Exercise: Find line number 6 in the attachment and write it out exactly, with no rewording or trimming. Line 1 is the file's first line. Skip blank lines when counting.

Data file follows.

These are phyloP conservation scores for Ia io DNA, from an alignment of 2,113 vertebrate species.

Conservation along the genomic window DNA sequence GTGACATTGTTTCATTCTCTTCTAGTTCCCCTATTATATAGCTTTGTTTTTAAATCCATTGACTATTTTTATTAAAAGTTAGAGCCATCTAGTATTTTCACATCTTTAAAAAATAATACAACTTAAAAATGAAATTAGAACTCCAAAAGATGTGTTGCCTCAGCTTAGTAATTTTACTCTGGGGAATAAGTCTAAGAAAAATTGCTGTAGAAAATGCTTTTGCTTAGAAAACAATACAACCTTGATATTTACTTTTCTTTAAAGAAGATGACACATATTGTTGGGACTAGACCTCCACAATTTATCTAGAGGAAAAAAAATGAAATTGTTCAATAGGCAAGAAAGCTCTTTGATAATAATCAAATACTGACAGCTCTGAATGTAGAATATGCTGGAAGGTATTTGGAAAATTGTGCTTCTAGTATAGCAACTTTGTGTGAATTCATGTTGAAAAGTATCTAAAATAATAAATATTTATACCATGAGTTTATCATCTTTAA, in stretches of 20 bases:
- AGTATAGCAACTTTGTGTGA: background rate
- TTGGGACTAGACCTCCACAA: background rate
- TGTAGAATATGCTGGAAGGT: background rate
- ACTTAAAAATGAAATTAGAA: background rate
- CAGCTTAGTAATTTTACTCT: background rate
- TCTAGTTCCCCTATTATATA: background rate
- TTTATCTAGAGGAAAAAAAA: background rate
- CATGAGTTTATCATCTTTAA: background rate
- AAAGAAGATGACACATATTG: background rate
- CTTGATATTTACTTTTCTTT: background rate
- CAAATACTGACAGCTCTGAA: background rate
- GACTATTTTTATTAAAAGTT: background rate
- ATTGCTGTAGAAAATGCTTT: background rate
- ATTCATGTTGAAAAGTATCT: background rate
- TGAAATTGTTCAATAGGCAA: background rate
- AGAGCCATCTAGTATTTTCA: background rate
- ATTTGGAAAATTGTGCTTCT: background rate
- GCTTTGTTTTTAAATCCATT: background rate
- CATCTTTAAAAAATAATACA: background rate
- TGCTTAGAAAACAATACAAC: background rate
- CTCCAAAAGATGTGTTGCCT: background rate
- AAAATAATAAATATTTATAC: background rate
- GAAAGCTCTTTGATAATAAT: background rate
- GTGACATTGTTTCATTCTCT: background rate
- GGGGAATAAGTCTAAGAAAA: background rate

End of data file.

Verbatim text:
- ACTTAAAAATGAAATTAGAA: background rate